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When you visit the Ayurvedic practitioner

The Ayurvedic practitioner first examines you by doing the following:

  1. Observation (Darshan): looks at and observes your eyes, nose, lips, skin, hair and nails.
  2. Touch (Sparsha): touches, presses down and taps on parts of your body while listening for sounds coming from your organs. Takes your pulse and looks at your nails. Listens to your speech. Laboratory tests are also done.
  3. Questions (Prashna): asks you about complaints and symptoms.

Information obtained through the examination helps the practitioner determine your dosha type, assess your ailments and come up with a personalized treatment for you. The treatment is focused on making your body stronger so its own energy can help you heal.

Ayurvedic treatments come in a wide variety, and the practitioner will choose one that meets a patient’s needs the best. From a daily routine (dincharya) to a seasonal routine (ritucharya), treatments include shirodhara, diet, massage, panchakarma and herbs and herbal formulas.

  • Shirodhara: Medicated oil is dripped on the forehead. The practitioner picks different types of oil and the length of treatment best suited for you. A trained massage therapist does this treatment.
  • Diet: Diet is an important part of the treatment, recovery and disease management. Each person is prescribed a diet based on his or her prakriti and dosha. However, the 6 primary tastes ie, sweet, sour, salty, pungent, bitter and astringent must be included. Each taste functions differently and works together to improve your health.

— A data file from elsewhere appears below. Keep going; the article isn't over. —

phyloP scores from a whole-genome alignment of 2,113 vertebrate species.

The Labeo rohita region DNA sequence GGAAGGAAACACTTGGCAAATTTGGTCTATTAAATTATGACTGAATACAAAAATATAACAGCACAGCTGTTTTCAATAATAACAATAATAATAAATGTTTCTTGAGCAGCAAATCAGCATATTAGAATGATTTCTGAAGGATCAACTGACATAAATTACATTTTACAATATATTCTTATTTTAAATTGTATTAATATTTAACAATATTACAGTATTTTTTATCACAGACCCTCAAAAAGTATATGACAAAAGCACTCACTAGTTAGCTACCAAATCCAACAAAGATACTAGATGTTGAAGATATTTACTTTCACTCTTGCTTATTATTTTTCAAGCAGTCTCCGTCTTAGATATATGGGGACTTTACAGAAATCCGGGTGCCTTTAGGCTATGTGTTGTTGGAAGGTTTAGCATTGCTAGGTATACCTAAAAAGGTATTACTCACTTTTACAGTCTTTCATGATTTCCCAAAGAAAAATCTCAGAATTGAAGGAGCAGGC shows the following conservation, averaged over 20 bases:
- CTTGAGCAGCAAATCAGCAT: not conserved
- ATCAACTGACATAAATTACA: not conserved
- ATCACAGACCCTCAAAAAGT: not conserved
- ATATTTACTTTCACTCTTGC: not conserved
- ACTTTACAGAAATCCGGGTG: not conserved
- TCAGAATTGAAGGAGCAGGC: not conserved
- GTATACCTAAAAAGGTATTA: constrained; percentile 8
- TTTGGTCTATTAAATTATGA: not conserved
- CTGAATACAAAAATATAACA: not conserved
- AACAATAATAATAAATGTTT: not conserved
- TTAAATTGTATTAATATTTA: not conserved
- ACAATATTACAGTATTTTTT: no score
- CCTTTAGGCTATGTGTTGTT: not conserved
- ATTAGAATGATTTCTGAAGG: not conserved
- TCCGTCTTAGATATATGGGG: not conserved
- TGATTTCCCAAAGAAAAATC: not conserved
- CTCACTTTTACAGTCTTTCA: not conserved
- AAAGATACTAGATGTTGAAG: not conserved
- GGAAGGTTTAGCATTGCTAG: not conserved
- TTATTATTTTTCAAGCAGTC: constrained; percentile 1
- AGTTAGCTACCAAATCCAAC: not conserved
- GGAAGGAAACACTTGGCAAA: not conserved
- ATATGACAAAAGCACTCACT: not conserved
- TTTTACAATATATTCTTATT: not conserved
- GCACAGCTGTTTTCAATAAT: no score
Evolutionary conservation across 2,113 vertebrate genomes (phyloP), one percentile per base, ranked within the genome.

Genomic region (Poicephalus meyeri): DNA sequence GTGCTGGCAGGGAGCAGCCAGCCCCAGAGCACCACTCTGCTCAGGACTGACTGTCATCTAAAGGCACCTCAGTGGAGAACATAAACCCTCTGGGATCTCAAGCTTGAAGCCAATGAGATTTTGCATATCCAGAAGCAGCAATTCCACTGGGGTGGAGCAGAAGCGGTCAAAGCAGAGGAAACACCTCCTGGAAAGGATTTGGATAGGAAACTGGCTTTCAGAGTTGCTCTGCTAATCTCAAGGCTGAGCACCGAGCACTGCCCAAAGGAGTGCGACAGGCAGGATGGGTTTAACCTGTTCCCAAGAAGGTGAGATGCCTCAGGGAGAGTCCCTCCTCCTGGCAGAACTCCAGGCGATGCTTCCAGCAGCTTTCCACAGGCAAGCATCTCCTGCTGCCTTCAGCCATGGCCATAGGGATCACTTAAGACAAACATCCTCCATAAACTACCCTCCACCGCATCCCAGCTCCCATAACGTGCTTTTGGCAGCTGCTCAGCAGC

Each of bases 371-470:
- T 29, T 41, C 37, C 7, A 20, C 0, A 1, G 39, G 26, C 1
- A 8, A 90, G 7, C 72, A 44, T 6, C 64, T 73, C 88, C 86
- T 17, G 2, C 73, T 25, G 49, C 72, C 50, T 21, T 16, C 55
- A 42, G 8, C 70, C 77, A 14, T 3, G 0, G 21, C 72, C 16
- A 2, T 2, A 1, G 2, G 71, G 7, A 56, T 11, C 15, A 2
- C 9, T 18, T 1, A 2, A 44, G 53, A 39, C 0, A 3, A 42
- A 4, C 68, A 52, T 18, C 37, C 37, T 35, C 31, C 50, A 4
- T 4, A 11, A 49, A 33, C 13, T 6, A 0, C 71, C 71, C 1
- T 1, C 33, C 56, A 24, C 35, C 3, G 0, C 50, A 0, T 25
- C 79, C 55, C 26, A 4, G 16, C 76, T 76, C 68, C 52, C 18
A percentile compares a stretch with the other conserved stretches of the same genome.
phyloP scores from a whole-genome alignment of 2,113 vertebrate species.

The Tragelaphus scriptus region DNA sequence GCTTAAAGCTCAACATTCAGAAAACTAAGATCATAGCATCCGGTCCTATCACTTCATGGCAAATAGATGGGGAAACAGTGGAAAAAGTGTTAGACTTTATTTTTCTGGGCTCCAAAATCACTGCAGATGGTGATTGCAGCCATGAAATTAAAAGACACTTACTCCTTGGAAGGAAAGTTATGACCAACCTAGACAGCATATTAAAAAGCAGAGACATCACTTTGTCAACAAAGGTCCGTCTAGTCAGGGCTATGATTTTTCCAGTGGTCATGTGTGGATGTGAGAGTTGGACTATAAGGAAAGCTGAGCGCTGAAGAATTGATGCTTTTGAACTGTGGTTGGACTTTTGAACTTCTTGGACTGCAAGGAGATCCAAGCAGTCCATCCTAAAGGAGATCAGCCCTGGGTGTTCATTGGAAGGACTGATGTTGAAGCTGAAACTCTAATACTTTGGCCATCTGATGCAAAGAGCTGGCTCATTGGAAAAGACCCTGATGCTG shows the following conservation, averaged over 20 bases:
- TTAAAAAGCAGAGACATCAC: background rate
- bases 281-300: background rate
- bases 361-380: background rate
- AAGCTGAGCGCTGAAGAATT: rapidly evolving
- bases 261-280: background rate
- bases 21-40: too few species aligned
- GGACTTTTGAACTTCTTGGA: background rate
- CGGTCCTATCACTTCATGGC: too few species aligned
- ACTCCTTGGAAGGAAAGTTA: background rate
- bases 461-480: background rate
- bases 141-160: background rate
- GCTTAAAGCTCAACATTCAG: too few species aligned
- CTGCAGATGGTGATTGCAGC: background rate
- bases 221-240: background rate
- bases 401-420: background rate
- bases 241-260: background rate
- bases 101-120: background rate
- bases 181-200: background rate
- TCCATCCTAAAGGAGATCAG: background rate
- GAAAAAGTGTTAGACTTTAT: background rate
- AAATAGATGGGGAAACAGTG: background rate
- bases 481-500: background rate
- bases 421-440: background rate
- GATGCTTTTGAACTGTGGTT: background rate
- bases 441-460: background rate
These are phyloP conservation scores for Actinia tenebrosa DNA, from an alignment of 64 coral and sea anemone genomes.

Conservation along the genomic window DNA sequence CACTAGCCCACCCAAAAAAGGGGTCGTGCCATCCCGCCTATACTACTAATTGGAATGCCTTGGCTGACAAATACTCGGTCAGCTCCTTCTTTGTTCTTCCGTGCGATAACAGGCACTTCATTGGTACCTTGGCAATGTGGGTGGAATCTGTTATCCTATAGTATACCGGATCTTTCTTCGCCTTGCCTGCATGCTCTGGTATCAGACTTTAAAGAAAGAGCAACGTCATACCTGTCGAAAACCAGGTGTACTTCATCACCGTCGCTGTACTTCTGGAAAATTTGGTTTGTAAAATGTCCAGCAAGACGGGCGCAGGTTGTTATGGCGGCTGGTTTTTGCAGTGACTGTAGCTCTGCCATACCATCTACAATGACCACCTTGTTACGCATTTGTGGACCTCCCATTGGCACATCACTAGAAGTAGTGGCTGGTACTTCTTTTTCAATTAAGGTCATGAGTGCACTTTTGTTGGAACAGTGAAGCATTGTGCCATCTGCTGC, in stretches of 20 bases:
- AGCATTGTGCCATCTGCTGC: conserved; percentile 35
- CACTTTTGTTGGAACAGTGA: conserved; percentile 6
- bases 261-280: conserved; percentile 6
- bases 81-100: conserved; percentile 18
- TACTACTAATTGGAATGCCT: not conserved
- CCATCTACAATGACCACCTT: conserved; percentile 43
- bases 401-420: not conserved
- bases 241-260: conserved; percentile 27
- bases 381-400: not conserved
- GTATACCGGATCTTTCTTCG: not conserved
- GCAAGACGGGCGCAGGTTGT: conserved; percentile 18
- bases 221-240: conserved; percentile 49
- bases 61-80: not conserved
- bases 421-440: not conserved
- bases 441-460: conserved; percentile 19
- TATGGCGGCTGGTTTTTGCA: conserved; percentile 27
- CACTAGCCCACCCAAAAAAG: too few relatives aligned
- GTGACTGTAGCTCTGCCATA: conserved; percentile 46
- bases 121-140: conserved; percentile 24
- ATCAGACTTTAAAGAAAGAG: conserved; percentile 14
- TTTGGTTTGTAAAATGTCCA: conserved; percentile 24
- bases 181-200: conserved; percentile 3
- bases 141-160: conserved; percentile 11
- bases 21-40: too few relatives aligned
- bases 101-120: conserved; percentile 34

• Massage: The practitioner picks the oil, which is then prepared and used by trained massage therapists.
  • Panchakarma: This is a detox regimen, which helps remove undigested waste matter in your intestines (ama). This regimen includes massage, steam treatment, induced vomiting (vamana); use of herbal- and oil-based laxatives (virechana) and medicated enema (basti), blood letting and a nasal treatment (nasya). After this detox regimen, 
  • Herbs and herbal formula: Each herb has its action and effectiveness, which are based on its taste (ras), active potency (virya) and post-digestive effect (vipak). Therefore, the Ayurvedic practitioner must have deep knowledge of herbs and their effect on our physiology, biochemistry and psychology.

When looking for a trained and qualified Ayurvedic practitioner, you need to do some research. In Malaysia, you can contact the Malaysian Association of Traditional Indian Medicine (PEPTIM) at: http://tcm.moh.gov.my or call: 604-262 5875.

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Caution:

-Do visit a trained and qualified Ayurvedic practitioner.

-Ayurvedic therapies cannot replace conventional care so see a doctor first if you have a medical condition.

-Pregnant and nursing women, as well as children, should consult a doctor first before seeing an Ayurvedic practitioner.

-If you are on an Ayurvedic therapy, inform your doctor so your care is coordinated and safe.

References:

1. Taking Charge of Your Health & Wellbeing. Available at www.takingcharge.csh.umn.edu

2. U.S. National Center for Complementary and Integrative Health. Available at https://nccih.nih.gov

3. WebMD. Available at www.webmd.com